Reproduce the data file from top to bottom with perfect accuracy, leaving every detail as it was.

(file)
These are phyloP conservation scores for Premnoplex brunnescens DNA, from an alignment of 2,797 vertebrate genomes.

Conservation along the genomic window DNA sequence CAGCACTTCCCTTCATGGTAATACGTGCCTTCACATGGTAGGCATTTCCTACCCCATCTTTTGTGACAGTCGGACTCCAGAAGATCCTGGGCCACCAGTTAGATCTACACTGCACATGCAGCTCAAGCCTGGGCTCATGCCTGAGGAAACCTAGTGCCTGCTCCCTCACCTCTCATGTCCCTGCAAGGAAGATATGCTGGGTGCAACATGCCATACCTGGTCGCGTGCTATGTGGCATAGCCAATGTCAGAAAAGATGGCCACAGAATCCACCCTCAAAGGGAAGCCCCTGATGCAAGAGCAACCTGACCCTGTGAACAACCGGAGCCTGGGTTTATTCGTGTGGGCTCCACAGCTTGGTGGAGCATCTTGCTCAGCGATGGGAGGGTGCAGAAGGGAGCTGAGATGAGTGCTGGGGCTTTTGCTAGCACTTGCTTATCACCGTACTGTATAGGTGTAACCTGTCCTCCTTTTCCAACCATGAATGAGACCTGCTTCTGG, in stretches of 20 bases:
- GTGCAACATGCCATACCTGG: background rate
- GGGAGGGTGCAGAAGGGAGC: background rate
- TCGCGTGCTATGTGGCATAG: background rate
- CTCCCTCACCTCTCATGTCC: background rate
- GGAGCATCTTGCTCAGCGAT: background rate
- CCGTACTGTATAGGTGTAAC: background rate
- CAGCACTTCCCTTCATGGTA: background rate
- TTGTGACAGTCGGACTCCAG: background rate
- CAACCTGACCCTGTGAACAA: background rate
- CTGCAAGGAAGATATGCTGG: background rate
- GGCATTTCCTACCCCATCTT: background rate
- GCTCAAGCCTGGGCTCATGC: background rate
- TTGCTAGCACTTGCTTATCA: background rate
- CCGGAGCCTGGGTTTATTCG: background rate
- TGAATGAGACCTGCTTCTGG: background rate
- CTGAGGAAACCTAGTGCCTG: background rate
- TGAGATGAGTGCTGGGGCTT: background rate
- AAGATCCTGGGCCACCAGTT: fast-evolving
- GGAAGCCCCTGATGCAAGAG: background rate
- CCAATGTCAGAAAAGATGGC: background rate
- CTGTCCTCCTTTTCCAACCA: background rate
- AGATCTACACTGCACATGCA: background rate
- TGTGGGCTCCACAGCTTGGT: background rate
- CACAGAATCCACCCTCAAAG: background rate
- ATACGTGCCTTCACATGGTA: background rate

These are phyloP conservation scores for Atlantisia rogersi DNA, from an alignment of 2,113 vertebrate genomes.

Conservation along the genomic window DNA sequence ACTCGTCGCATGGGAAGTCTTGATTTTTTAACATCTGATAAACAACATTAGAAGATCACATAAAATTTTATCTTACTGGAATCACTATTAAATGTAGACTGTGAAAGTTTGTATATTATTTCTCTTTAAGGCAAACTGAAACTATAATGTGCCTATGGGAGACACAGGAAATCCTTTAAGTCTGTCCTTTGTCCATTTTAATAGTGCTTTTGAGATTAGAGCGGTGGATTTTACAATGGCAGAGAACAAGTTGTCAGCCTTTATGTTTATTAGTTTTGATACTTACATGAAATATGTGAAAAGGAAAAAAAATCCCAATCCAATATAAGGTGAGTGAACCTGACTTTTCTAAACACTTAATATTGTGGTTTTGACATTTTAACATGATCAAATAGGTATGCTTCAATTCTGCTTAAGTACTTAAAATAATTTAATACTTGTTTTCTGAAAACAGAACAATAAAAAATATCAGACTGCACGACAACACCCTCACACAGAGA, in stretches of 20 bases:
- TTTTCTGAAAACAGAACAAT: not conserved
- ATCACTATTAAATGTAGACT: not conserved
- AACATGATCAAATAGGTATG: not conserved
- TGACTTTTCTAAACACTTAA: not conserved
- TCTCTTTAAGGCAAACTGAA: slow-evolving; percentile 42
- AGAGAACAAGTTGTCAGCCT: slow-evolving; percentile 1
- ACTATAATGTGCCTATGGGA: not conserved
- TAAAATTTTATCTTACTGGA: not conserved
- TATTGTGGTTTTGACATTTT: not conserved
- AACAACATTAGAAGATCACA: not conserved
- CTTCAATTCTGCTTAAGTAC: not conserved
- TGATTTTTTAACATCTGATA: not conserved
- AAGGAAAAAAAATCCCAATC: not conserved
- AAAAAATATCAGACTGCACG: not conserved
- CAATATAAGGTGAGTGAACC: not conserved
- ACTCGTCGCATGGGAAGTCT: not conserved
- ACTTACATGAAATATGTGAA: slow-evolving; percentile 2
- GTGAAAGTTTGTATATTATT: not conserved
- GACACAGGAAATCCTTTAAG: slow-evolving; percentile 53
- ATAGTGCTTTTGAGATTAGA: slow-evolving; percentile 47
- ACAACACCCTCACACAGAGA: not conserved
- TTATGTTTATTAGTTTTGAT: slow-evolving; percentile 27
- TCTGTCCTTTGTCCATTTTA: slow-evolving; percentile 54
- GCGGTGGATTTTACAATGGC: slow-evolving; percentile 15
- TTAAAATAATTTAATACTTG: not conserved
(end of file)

These are phyloP conservation scores for Premnoplex brunnescens DNA, from an alignment of 2,797 vertebrate genomes.

Conservation along the genomic window DNA sequence CAGCACTTCCCTTCATGGTAATACGTGCCTTCACATGGTAGGCATTTCCTACCCCATCTTTTGTGACAGTCGGACTCCAGAAGATCCTGGGCCACCAGTTAGATCTACACTGCACATGCAGCTCAAGCCTGGGCTCATGCCTGAGGAAACCTAGTGCCTGCTCCCTCACCTCTCATGTCCCTGCAAGGAAGATATGCTGGGTGCAACATGCCATACCTGGTCGCGTGCTATGTGGCATAGCCAATGTCAGAAAAGATGGCCACAGAATCCACCCTCAAAGGGAAGCCCCTGATGCAAGAGCAACCTGACCCTGTGAACAACCGGAGCCTGGGTTTATTCGTGTGGGCTCCACAGCTTGGTGGAGCATCTTGCTCAGCGATGGGAGGGTGCAGAAGGGAGCTGAGATGAGTGCTGGGGCTTTTGCTAGCACTTGCTTATCACCGTACTGTATAGGTGTAACCTGTCCTCCTTTTCCAACCATGAATGAGACCTGCTTCTGG, in stretches of 20 bases:
- GTGCAACATGCCATACCTGG: background rate
- GGGAGGGTGCAGAAGGGAGC: background rate
- TCGCGTGCTATGTGGCATAG: background rate
- CTCCCTCACCTCTCATGTCC: background rate
- GGAGCATCTTGCTCAGCGAT: background rate
- CCGTACTGTATAGGTGTAAC: background rate
- CAGCACTTCCCTTCATGGTA: background rate
- TTGTGACAGTCGGACTCCAG: background rate
- CAACCTGACCCTGTGAACAA: background rate
- CTGCAAGGAAGATATGCTGG: background rate
- GGCATTTCCTACCCCATCTT: background rate
- GCTCAAGCCTGGGCTCATGC: background rate
- TTGCTAGCACTTGCTTATCA: background rate
- CCGGAGCCTGGGTTTATTCG: background rate
- TGAATGAGACCTGCTTCTGG: background rate
- CTGAGGAAACCTAGTGCCTG: background rate
- TGAGATGAGTGCTGGGGCTT: background rate
- AAGATCCTGGGCCACCAGTT: fast-evolving
- GGAAGCCCCTGATGCAAGAG: background rate
- CCAATGTCAGAAAAGATGGC: background rate
- CTGTCCTCCTTTTCCAACCA: background rate
- AGATCTACACTGCACATGCA: background rate
- TGTGGGCTCCACAGCTTGGT: background rate
- CACAGAATCCACCCTCAAAG: background rate
- ATACGTGCCTTCACATGGTA: background rate

These are phyloP conservation scores for Atlantisia rogersi DNA, from an alignment of 2,113 vertebrate genomes.

Conservation along the genomic window DNA sequence ACTCGTCGCATGGGAAGTCTTGATTTTTTAACATCTGATAAACAACATTAGAAGATCACATAAAATTTTATCTTACTGGAATCACTATTAAATGTAGACTGTGAAAGTTTGTATATTATTTCTCTTTAAGGCAAACTGAAACTATAATGTGCCTATGGGAGACACAGGAAATCCTTTAAGTCTGTCCTTTGTCCATTTTAATAGTGCTTTTGAGATTAGAGCGGTGGATTTTACAATGGCAGAGAACAAGTTGTCAGCCTTTATGTTTATTAGTTTTGATACTTACATGAAATATGTGAAAAGGAAAAAAAATCCCAATCCAATATAAGGTGAGTGAACCTGACTTTTCTAAACACTTAATATTGTGGTTTTGACATTTTAACATGATCAAATAGGTATGCTTCAATTCTGCTTAAGTACTTAAAATAATTTAATACTTGTTTTCTGAAAACAGAACAATAAAAAATATCAGACTGCACGACAACACCCTCACACAGAGA, in stretches of 20 bases:
- TTTTCTGAAAACAGAACAAT: not conserved
- ATCACTATTAAATGTAGACT: not conserved
- AACATGATCAAATAGGTATG: not conserved
- TGACTTTTCTAAACACTTAA: not conserved
- TCTCTTTAAGGCAAACTGAA: slow-evolving; percentile 42
- AGAGAACAAGTTGTCAGCCT: slow-evolving; percentile 1
- ACTATAATGTGCCTATGGGA: not conserved
- TAAAATTTTATCTTACTGGA: not conserved
- TATTGTGGTTTTGACATTTT: not conserved
- AACAACATTAGAAGATCACA: not conserved
- CTTCAATTCTGCTTAAGTAC: not conserved
- TGATTTTTTAACATCTGATA: not conserved
- AAGGAAAAAAAATCCCAATC: not conserved
- AAAAAATATCAGACTGCACG: not conserved
- CAATATAAGGTGAGTGAACC: not conserved
- ACTCGTCGCATGGGAAGTCT: not conserved
- ACTTACATGAAATATGTGAA: slow-evolving; percentile 2
- GTGAAAGTTTGTATATTATT: not conserved
- GACACAGGAAATCCTTTAAG: slow-evolving; percentile 53
- ATAGTGCTTTTGAGATTAGA: slow-evolving; percentile 47
- ACAACACCCTCACACAGAGA: not conserved
- TTATGTTTATTAGTTTTGAT: slow-evolving; percentile 27
- TCTGTCCTTTGTCCATTTTA: slow-evolving; percentile 54
- GCGGTGGATTTTACAATGGC: slow-evolving; percentile 15
- TTAAAATAATTTAATACTTG: not conserved